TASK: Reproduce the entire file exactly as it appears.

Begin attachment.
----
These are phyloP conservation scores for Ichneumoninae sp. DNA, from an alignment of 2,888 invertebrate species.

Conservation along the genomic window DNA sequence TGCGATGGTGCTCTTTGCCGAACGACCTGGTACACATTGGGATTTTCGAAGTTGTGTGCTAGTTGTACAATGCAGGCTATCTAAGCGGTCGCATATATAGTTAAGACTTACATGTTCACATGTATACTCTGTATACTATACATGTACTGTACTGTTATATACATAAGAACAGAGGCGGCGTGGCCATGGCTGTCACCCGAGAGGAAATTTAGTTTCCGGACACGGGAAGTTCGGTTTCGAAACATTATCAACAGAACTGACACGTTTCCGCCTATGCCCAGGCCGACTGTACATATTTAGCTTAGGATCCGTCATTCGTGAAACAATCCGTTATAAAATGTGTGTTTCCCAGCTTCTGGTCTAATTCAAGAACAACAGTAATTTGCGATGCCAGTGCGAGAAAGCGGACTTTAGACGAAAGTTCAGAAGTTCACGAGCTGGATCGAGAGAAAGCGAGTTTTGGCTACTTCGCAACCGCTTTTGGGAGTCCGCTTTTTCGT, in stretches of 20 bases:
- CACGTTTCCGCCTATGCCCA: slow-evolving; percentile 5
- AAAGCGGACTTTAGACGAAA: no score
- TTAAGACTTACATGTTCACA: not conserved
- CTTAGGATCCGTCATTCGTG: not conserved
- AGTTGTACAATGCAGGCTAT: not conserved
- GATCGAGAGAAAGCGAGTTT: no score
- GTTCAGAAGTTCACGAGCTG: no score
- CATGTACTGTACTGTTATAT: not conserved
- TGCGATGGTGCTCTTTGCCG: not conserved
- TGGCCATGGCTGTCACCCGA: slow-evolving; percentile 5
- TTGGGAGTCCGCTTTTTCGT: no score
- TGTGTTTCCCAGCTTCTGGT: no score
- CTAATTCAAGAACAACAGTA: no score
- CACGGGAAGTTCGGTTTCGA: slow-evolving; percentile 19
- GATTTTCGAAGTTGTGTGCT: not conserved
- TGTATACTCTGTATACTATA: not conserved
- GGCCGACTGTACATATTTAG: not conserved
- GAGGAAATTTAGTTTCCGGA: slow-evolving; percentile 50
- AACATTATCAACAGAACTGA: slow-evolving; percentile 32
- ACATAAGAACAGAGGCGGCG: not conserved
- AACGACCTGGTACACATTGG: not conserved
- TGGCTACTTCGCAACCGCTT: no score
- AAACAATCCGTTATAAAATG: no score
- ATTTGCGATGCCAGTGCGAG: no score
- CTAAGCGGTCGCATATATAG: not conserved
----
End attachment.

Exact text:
These are phyloP conservation scores for Ichneumoninae sp. DNA, from an alignment of 2,888 invertebrate species.

Conservation along the genomic window DNA sequence TGCGATGGTGCTCTTTGCCGAACGACCTGGTACACATTGGGATTTTCGAAGTTGTGTGCTAGTTGTACAATGCAGGCTATCTAAGCGGTCGCATATATAGTTAAGACTTACATGTTCACATGTATACTCTGTATACTATACATGTACTGTACTGTTATATACATAAGAACAGAGGCGGCGTGGCCATGGCTGTCACCCGAGAGGAAATTTAGTTTCCGGACACGGGAAGTTCGGTTTCGAAACATTATCAACAGAACTGACACGTTTCCGCCTATGCCCAGGCCGACTGTACATATTTAGCTTAGGATCCGTCATTCGTGAAACAATCCGTTATAAAATGTGTGTTTCCCAGCTTCTGGTCTAATTCAAGAACAACAGTAATTTGCGATGCCAGTGCGAGAAAGCGGACTTTAGACGAAAGTTCAGAAGTTCACGAGCTGGATCGAGAGAAAGCGAGTTTTGGCTACTTCGCAACCGCTTTTGGGAGTCCGCTTTTTCGT, in stretches of 20 bases:
- CACGTTTCCGCCTATGCCCA: slow-evolving; percentile 5
- AAAGCGGACTTTAGACGAAA: no score
- TTAAGACTTACATGTTCACA: not conserved
- CTTAGGATCCGTCATTCGTG: not conserved
- AGTTGTACAATGCAGGCTAT: not conserved
- GATCGAGAGAAAGCGAGTTT: no score
- GTTCAGAAGTTCACGAGCTG: no score
- CATGTACTGTACTGTTATAT: not conserved
- TGCGATGGTGCTCTTTGCCG: not conserved
- TGGCCATGGCTGTCACCCGA: slow-evolving; percentile 5
- TTGGGAGTCCGCTTTTTCGT: no score
- TGTGTTTCCCAGCTTCTGGT: no score
- CTAATTCAAGAACAACAGTA: no score
- CACGGGAAGTTCGGTTTCGA: slow-evolving; percentile 19
- GATTTTCGAAGTTGTGTGCT: not conserved
- TGTATACTCTGTATACTATA: not conserved
- GGCCGACTGTACATATTTAG: not conserved
- GAGGAAATTTAGTTTCCGGA: slow-evolving; percentile 50
- AACATTATCAACAGAACTGA: slow-evolving; percentile 32
- ACATAAGAACAGAGGCGGCG: not conserved
- AACGACCTGGTACACATTGG: not conserved
- TGGCTACTTCGCAACCGCTT: no score
- AAACAATCCGTTATAAAATG: no score
- ATTTGCGATGCCAGTGCGAG: no score
- CTAAGCGGTCGCATATATAG: not conserved